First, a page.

Government ID card plan hits buffers

The House of Lords is threatening to de-rail the government’s planned ID card plans, after voting against a bill last night that does not include the exact costs of the scheme.

The House of Lords is threatening to de-rail the government’s planned ID card plans, after voting against a bill last night that does not include the exact costs of the scheme.

It was previously estimated by the London School of Economics that the ID card scheme could cost over £19bn to implement, with the government saying it would probably cost no more than half that.

But without a figure to vote on, the Lords are refusing to budge and have sent the bill back to the House of Commons.

Last summer, the LSE said the government’s national ID card scheme could cost up to £19.2bn to implement – more than twice the government’s current estimate.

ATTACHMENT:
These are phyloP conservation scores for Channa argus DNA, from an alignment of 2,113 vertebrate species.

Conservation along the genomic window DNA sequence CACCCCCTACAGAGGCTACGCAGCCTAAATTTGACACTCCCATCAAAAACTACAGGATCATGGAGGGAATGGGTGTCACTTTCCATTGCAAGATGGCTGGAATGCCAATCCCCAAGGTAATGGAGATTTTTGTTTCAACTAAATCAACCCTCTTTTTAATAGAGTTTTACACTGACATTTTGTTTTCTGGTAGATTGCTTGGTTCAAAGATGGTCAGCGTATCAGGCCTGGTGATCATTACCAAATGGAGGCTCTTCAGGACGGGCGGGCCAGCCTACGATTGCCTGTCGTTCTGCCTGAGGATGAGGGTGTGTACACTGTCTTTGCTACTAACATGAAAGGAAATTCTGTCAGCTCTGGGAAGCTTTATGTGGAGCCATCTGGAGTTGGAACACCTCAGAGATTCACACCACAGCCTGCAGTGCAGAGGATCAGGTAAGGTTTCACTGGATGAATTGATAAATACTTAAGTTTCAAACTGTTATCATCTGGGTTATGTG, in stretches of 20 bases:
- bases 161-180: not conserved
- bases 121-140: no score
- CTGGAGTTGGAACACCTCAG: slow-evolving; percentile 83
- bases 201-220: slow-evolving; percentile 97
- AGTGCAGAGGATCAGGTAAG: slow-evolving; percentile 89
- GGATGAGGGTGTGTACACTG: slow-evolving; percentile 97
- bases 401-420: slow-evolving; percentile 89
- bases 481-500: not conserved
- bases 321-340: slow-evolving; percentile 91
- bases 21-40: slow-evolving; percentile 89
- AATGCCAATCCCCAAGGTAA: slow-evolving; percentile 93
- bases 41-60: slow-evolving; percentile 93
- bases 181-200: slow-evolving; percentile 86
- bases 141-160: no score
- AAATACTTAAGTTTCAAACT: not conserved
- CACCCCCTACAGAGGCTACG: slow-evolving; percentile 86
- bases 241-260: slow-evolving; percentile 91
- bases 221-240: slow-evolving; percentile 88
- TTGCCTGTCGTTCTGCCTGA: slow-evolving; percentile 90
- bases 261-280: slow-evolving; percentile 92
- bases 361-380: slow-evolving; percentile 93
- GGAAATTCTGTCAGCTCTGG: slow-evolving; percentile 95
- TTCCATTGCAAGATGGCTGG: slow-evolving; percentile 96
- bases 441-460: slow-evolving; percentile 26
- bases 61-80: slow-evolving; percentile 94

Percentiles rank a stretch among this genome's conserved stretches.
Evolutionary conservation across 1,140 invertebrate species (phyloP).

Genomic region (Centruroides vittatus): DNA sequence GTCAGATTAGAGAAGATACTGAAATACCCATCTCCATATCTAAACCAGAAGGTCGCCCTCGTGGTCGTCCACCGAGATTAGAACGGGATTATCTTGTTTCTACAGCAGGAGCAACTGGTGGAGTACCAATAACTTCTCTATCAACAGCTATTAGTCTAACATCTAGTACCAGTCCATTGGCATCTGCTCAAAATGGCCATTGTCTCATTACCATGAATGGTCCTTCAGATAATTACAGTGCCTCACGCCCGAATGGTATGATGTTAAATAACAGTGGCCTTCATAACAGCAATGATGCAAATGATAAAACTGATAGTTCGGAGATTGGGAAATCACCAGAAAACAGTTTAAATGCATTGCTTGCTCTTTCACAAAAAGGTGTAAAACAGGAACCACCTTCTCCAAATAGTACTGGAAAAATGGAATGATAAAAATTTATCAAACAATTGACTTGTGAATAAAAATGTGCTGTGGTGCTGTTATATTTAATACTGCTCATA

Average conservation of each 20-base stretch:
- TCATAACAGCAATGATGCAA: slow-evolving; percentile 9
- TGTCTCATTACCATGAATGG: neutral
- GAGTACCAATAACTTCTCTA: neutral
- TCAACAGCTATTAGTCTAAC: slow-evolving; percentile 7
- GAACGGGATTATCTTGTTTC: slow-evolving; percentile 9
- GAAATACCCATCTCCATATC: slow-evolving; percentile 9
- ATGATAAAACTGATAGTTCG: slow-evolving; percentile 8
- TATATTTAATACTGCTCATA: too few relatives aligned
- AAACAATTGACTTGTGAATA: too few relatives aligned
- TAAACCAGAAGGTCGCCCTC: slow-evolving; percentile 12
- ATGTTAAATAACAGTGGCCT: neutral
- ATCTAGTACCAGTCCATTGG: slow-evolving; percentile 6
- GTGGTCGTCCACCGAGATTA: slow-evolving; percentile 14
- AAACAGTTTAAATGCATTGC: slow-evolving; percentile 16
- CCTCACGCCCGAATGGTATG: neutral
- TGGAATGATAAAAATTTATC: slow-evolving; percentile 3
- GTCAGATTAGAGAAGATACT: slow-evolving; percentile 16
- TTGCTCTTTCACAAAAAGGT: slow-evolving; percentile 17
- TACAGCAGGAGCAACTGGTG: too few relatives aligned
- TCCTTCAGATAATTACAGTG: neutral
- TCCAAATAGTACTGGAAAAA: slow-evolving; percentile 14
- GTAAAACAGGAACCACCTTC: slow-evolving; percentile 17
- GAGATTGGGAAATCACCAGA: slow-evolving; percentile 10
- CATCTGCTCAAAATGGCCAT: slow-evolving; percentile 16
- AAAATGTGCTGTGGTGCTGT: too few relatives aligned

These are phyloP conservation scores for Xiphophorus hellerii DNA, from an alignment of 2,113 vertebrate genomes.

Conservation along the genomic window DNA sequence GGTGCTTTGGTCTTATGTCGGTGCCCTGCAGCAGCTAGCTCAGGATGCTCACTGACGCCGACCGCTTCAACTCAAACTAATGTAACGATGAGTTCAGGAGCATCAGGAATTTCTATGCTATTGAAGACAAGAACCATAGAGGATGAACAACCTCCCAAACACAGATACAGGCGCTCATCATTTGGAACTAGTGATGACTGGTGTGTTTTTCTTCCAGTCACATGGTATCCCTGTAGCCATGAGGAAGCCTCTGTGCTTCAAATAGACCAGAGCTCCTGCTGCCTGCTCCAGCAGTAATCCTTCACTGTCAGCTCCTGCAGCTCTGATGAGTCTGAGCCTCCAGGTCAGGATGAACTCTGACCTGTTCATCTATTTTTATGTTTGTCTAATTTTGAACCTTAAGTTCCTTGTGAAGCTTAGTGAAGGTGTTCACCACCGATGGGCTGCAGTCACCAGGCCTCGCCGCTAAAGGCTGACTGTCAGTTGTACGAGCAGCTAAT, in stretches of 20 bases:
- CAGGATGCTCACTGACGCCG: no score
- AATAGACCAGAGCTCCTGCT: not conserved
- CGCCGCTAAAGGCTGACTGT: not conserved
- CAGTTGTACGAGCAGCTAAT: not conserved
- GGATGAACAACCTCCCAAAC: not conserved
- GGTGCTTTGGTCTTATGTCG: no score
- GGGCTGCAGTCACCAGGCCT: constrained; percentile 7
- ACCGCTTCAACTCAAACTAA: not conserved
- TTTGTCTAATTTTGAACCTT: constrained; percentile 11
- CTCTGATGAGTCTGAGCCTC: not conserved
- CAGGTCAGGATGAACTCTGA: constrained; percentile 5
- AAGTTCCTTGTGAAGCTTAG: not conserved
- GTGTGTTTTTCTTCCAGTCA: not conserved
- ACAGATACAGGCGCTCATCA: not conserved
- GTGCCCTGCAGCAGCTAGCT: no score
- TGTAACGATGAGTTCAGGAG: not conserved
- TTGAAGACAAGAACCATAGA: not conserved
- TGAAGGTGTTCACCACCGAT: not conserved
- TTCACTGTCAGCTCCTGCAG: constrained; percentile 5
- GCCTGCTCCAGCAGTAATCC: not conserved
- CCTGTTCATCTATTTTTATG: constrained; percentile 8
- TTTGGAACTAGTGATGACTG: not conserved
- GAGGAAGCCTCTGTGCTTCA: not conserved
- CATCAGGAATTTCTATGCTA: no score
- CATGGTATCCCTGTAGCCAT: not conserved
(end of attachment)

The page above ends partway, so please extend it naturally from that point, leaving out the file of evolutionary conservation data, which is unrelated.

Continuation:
The LSE says each card could cost up to £230 to issue.

The government says its current ID card scheme will see the public having to pay around £93 each for a card.

The LSE says the lowest cost of the government’s plans would be £10.6bn without any cost over-runs or implementation problems, but “key uncertainties” mean the cost could rise to £19.2bn.

The LSE’s figures were published after a six-month study into the proposed ID scheme. A new report from the LSE, however, says the costs could be even greater and slams the government’s secrecy over the financial arrangements for the ID card scheme.

The government says that, as it is about to enter a tendering stage for the cards, it cannot put out full financial information.

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